W3C home > Mailing lists > Public > whatwg@whatwg.org > February 2009

[whatwg] [html5] Rendering of interactive content

From: Aryeh Gregor <Simetrical+w3c@gmail.com>
Date: Wed, 11 Feb 2009 09:33:51 -0500
Message-ID: <7c2a12e20902110633j1f6cdcav8f1b7c23c4fa62b4@mail.gmail.com>
On Wed, Feb 11, 2009 at 8:36 AM, Smylers <Smylers at stripey.com> wrote:
> That is precisely an instance of an author setting a background colour
> without a foreground colour -- specifically the author set the
> background colour used on links without setting the foreground colour
> for links.
>. . .
> Browsers do of course (typically) set both together -- in that they
> provide a default background colour, plus foreground colours for visited
> links, unvisitied links, and non-link text.

I interpret "authors should always set background and foreground
colors together" as "no single CSS rule should set 'background'
without setting 'color' or vice versa".  I can't figure out exactly
how you're interpreting it.

The point is that to ensure that the foreground and background don't
conflict, you must always set foreground and background colors *in the
same CSS rule*.  As long as all stylesheets observe this principle,
there will never be a mismatch.  Either the color and background are
overridden both at once, or not at all, since the cascade works on a
rule-by-rule basis, not property-by-property.

The browser is the one that's failing to observe the principle in this
case, and the author is observing it.  The author is *not* setting the
background color for :link, nor the foreground color.  The author is
only setting the colors for body.  On the other hand, the UA is
setting the foreground color for :link, but is *not* setting a
background color for :link -- only for body.  If you put the rule
":link { color: blue; }" into the W3C CSS validator, it will warn you
that you're setting color without setting background, regardless of
whether there's any inherited color you've set.

> If an author overrides one
> of those four then he generally needs to override all of them (except in
> circumstances where he knows the area in question won't have any links,
> or any-non links, or any text).

So you're saying links are a special case for this principle?  Why?
UAs might just as reasonably change the colors of other elements as
well.  It's only convention that says they only change the color of
links.  But that exact same convention says that the color of links is
blue.

> It's significantly stranger, for a couple of reasons:
>
> * Links are a distinct type of element with a specific purpose.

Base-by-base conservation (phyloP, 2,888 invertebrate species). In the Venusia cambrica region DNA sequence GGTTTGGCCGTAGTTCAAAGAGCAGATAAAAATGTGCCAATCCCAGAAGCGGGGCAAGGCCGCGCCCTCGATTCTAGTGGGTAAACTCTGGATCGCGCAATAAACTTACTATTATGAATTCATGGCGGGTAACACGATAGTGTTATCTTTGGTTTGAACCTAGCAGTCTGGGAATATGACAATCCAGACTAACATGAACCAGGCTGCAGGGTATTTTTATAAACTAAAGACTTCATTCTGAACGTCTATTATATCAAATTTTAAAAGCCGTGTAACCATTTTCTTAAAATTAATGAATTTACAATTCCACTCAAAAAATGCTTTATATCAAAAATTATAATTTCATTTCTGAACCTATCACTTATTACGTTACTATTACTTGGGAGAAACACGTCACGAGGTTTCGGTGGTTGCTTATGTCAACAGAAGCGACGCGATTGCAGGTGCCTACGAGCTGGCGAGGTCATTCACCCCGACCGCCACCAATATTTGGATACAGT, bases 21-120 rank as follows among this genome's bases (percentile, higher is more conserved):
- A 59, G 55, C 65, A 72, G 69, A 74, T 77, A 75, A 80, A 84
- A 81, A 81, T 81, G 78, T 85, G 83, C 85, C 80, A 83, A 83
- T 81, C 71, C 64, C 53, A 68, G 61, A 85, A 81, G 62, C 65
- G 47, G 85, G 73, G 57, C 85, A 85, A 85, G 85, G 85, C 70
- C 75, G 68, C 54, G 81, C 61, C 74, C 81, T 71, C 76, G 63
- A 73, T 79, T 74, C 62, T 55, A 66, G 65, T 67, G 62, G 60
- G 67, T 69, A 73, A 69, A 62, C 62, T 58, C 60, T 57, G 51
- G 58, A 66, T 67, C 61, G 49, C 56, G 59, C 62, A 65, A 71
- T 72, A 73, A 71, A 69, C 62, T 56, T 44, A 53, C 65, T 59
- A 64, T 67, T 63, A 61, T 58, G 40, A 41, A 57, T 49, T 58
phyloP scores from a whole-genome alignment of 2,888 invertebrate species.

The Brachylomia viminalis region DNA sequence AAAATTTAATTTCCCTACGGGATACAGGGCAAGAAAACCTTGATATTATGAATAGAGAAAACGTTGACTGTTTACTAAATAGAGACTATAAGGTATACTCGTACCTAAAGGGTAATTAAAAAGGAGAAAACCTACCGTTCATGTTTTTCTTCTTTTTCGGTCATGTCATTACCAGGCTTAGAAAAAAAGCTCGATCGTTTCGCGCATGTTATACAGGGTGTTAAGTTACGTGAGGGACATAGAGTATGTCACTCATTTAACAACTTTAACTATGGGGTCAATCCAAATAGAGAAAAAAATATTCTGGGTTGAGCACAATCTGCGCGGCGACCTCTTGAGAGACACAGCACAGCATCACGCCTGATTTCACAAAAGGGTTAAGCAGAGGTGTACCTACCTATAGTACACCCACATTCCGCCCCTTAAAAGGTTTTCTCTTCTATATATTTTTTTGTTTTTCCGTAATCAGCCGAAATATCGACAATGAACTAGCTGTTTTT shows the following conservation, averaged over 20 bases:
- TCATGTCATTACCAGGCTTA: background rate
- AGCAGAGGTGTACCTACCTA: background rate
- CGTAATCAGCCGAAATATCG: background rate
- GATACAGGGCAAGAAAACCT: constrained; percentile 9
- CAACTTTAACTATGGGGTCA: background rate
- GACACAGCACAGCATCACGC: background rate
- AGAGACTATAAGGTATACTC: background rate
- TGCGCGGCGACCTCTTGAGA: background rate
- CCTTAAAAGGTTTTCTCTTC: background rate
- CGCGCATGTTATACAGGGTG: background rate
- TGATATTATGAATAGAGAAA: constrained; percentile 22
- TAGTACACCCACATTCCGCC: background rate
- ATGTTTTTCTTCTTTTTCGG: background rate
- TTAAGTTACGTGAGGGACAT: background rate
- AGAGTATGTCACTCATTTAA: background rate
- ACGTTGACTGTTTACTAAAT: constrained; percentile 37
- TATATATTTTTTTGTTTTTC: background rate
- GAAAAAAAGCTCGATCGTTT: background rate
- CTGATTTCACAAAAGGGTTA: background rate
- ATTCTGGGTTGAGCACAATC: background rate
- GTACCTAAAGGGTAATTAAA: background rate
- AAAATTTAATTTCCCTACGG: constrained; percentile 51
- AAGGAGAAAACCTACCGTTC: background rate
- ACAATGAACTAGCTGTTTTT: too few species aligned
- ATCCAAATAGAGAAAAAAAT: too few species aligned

>  <span>-s convey no semantics of their own, and are used for multiple
>  purposes.

So instead, suppose it were something like:

strong { color: red; }

In fact, though, green spans would not be significantly less common in
UA default stylesheets than green links -- as far as I know, neither
has ever occurred, certainly not in a notable browser.  That's what I
meant by saying it would be "not much stranger".  Conceptually it's
stranger, but practically it's not.

> * Links are conventionally a different colour from other text; <span>-s
>  aren't.  Prefering links to be green rather than blue is a minor
>  change, possibly one of aesthetics or to assist somebody who has
>  trouble distinguishing certain colours.  Whereas prefering <span>-s to
>  be green rather than indistinguishable from the surrounding text is
>  adding in a distinction not normally seen.

Yes, links are conventionally a different color from other text.  More
particularly, they're conventionally *blue*.  Every color browser I
have ever heard of back to the dawn of the Web uses blue for links.
NCSA Mosaic 0.6 beta already used blue for links:

http://gladiator.ncsa.uiuc.edu/Images/press-images/mosaic.6beta.tif

I have never heard of any exception.  If you're saying that authors
should expect browsers to behave conventionally in not changing the
colors of non-links, I can't see how you would say that authors
shouldn't expect them to behave conventionally in making links blue.
Either the UAs are adopting the universal standards that everyone
everywhere has always used, or they're doing heaven knows what.

> Yes.  Users can choose to implement custom styles which mess things up.
> Users are free to do that if they want.

We aren't talking about user stylesheets here, we're talking about
browser default stylesheets.  HTML5 does not mention user stylesheets,
as far as I'm aware.

> We don't want a way "round" it.

We always want a way around the possibility of sites breaking due to
different assumptions between UA and author.  That's what standards
are *for*.  In this case, however, it's not feasible to mandate a
single default rendering for all UAs.  Clearly text-based browsers,
monochrome browsers, screen readers, etc. need to use different rules.
 Therefore sites will sometimes break in browsers they weren't
designed for, and this is unfortunate, but it's not something HTML5
can prevent.
Received on Wednesday, 11 February 2009 06:33:51 UTC

This archive was generated by hypermail 2.3.1 : Monday, 13 April 2015 23:08:47 UTC